The latest numbers bear this out — according to Callahan, credit unions hold 6.6% of assets and 8.7% of deposits nationally. That’s a niche group if I ever saw one.
Logically, a whole lot of people — the majority of consumers, really — could benefit from switching to a credit union. If you look at it one way, this is an exasperating failure. A huge mountain we’ve failed to climb. Why, oh why, do all those people insist on throwing their money away with banks?
You hear the exact same lament from those who appreciate fine ales — why, oh why, is terrible pale fake beer so overwhelmingly, stupendously popular when there are so many delicious alternatives?
But I prefer to look at it another way — CUs appeal to an elite, exclusive group of people. Overall, I’d say it’s a group of people who are paying attention. That doesn’t sound like much, but it’s a huge difference. I’ve seen stats indicating that CU members on average are a little healthier, wealthier, and even better drivers than the average. CU members seem to make slightly better decisions in life.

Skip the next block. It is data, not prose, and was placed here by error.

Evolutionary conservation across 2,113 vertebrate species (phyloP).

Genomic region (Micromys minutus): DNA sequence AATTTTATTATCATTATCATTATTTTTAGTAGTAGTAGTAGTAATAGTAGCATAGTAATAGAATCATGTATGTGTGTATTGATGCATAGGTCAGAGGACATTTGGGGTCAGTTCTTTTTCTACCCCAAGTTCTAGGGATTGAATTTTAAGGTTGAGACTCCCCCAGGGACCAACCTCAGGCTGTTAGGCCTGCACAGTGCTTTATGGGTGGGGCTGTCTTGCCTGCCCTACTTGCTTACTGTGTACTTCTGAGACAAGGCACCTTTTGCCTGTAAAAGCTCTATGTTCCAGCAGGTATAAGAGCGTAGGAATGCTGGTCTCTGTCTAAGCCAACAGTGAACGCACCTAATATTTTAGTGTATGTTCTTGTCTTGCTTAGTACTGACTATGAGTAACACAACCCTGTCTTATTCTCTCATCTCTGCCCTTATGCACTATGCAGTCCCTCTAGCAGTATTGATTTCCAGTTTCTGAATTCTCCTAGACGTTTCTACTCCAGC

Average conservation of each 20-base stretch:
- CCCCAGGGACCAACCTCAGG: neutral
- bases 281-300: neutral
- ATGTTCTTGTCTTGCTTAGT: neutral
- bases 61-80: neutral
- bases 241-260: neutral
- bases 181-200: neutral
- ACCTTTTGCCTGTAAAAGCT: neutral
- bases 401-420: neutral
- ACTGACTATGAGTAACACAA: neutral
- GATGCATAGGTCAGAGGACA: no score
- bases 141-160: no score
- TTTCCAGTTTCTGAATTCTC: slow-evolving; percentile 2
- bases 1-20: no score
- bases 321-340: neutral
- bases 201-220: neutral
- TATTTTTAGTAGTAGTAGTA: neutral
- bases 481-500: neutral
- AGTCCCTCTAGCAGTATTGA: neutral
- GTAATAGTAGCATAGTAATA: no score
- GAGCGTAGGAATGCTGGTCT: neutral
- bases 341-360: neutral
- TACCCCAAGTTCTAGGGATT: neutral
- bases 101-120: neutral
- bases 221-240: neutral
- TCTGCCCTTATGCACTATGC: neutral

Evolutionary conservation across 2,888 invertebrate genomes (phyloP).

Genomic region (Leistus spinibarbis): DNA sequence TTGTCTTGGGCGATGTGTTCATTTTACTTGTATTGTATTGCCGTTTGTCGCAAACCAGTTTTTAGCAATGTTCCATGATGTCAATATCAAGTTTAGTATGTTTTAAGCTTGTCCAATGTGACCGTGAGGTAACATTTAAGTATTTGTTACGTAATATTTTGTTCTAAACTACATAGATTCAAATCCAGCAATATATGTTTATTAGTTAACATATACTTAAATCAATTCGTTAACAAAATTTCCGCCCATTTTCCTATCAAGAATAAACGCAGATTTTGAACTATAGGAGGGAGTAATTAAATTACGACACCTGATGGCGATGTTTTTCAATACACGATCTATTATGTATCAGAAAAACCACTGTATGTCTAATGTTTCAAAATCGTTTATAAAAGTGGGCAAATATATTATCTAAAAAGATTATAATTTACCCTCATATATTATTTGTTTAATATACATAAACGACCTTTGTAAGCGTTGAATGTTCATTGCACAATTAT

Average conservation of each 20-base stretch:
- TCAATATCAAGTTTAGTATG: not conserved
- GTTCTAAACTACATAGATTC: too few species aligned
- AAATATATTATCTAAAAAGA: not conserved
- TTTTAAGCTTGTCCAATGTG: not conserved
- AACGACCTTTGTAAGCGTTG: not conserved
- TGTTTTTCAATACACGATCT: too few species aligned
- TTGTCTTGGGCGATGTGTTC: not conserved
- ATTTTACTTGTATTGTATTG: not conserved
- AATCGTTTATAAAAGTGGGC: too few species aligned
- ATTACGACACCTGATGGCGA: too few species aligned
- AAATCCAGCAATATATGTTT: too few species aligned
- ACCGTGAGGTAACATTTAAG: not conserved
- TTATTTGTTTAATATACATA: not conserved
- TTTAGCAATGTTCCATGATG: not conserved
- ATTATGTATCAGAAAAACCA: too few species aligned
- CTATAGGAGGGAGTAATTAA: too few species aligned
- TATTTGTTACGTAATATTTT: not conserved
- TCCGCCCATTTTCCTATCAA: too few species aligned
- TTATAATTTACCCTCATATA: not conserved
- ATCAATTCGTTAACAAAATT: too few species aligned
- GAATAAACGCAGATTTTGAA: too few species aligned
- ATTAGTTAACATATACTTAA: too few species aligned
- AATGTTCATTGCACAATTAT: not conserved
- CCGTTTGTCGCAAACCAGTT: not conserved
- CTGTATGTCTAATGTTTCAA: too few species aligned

You can narrow your CU’s niche down even further — instead of “Everyone in Podunk, Squeehawk, and Gribling Counties”, what if you refined your marketing to appeal to “People in the technical trades”, or “People who drive hybrid cars, recycle, and frequent farm markets”? Suddenly, you have a much better understanding of the psychology involved, and can design your messages to have a specific appeal. It’s basic target marketing — the more you focus, the better it gets.
Leave the mass marketing to the mass brands. Let go of the lowest common denominator. Be proud of the fact that your CU is more like a fine, locally produced organic white wine than the gallon jug on the bottom shelf. You’re not bigger, you’re better. There are lots of people who don’t care about the difference and never will. Your job as a CU marketer is to target the few who do care and make sure they understand.